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Global Accounting Standard Covergence

March 19, 2009

It doesn’t matter whether your company adopts IFRS effective 2014, 2015, 2016 or beyond, there are some activities you should begin doing now. One of those activities is monitoring and staying current with the FASB and IASB accounting standards convergence plan.

FASB & IASB Memorandum of Understanding

The FASB and IASB have been working together on developing a common set of high quality global standards since 2002. Their commitment was formalized at that time in a Memorandum of Understanding (MoU) known as the “Norwalk Agreement” (the MoU was signed in Norwalk Connecticut). The MoU has been reaffirmed (in 2005) and revised (in 2006) with specific milestones to be achieved by 2008. Based on progress achieved through 2007, the SEC removed the requirement for foreign private issuers who use IFRS (as issued by the IASB) to reconcile their financial results to US GAAP.

At their April 2008 meeting, the Boards agreed on joint project priorities and milestones to be achieved by 2011 (2011 is also the year the SEC will “ratify” its decision on the timetable for adoption of IFRS – coincidence?). Their agreement included 11 topics set forth in the MoU in which they either (a) completed a common standard, reached similar conclusions, or are currently working jointly to develop a common, high quality standard (7 of the 11 topics) or (b) are at different stages of developing their approach to the topic to address immediate areas of concern (4 of the 11 topics).

The FASB and the IASB have pledged to use their best efforts (a) to make their existing financial reporting standards fully compatible as soon as is practicable and (b) to coordinate their future work programs to ensure that once achieved, compatibility is maintained.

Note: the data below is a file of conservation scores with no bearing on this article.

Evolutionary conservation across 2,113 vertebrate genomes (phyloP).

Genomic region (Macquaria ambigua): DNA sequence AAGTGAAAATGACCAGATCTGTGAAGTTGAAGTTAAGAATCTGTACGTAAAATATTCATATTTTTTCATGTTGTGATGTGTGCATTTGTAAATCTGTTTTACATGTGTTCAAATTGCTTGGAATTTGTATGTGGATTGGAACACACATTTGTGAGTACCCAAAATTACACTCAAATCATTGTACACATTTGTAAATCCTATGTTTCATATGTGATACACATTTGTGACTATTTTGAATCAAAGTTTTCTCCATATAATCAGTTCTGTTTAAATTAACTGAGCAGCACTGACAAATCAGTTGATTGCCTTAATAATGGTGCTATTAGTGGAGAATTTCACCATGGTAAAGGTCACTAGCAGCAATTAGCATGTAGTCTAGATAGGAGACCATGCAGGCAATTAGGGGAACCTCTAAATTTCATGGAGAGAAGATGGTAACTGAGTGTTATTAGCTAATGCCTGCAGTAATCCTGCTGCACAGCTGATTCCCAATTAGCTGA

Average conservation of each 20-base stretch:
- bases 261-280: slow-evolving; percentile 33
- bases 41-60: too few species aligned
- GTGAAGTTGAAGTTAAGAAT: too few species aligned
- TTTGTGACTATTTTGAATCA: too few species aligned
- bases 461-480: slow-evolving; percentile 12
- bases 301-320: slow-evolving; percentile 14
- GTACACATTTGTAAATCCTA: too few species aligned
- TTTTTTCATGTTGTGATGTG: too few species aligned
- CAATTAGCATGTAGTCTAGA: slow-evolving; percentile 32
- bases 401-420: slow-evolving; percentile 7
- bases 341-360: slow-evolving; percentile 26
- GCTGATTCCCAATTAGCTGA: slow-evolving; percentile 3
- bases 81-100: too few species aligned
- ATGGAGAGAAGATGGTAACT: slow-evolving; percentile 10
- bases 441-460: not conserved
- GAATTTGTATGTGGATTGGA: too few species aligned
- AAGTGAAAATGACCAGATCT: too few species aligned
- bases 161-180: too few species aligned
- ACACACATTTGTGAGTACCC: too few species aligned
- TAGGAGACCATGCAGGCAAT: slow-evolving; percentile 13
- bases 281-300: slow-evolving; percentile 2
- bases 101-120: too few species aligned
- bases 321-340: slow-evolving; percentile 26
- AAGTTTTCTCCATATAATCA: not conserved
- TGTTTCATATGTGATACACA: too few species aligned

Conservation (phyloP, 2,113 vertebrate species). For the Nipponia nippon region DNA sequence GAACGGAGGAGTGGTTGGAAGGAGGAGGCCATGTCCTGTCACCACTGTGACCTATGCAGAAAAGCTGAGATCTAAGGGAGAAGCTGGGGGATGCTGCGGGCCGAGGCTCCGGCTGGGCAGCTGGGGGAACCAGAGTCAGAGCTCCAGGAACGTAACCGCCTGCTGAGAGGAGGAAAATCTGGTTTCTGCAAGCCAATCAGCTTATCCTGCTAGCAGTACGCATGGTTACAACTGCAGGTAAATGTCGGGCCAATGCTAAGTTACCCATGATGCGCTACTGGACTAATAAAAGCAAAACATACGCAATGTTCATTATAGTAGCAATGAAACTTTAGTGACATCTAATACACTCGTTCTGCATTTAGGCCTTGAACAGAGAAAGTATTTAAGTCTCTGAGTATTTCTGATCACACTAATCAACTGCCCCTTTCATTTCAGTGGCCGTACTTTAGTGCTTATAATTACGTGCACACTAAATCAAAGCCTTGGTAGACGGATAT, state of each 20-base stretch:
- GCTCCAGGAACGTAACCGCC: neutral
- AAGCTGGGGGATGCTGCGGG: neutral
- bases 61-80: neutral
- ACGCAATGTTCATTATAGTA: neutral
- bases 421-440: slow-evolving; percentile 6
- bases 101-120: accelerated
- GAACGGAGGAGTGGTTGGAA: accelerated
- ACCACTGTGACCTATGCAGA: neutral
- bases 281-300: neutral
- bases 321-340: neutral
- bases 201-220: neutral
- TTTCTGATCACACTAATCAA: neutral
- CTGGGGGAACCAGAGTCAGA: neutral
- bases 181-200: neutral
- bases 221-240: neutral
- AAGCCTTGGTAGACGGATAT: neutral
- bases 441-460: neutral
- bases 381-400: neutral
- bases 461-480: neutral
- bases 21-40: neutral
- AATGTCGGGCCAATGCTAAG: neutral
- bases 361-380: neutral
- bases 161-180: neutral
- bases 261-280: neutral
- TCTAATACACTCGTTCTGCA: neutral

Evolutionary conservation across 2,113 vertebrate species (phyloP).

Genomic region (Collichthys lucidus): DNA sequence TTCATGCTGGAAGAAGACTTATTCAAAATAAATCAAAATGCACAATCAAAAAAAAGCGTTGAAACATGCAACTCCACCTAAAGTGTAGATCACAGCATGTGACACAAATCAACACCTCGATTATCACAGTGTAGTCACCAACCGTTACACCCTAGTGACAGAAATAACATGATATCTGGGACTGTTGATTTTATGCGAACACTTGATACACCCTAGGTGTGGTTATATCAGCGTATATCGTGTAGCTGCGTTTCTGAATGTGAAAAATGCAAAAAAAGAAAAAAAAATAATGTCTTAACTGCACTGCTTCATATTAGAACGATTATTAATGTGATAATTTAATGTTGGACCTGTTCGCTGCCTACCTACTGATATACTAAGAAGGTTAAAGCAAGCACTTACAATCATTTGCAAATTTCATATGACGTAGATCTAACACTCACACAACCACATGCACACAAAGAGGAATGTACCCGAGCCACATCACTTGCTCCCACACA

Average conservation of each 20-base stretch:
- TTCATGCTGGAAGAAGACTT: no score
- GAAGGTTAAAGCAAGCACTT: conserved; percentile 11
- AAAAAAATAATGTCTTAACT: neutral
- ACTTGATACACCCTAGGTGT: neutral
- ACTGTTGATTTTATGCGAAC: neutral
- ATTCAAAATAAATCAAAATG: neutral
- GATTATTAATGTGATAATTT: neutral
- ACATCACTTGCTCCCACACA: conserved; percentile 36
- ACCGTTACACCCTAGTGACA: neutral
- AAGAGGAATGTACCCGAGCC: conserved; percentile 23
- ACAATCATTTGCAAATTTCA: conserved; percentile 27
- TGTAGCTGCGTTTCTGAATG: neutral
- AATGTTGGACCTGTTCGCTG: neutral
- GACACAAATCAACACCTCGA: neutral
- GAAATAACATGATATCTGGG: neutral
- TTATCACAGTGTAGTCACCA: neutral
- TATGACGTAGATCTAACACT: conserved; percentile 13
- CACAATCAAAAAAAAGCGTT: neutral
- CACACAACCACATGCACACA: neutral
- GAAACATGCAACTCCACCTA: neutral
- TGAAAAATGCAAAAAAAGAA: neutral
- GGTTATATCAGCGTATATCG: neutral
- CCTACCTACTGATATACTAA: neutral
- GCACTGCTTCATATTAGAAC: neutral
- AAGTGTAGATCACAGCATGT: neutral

We can see that the two standard setters have been working together for a long time to converge accounting standards toward “compatibility”. How should we respond to the efforts of the FASB and IASB? I submit that we would be well advised to stay current with what the two boards are doing, comment on discussion papers and exposure drafts, and advise our companies of the potential impact to their financial statements, management reports and metrics. If we do not have the time to do so, then a designated individual within our companies should be tasked with staying current on global accounting standards convergence. Staying current is especially important now because there are some very important topics to be addressed be the FASB and IASB over the next couple of years (Financial Statement Presentation, Revenue Recognition, Consolidation, Derecognition, and Fair Value to name a few).

In the meantime, the difference between “stable” IFRS standards and “stable” US GAAP standards should be analyzed for the impacts to your organization. By determining the financial statement impact of differences in “stable” accounting standards and staying current with global accounting standard topics that are converging we will help our companies anticipate the financial reporting impact of implementing IFRS.

Are you ready to learn IFRS?

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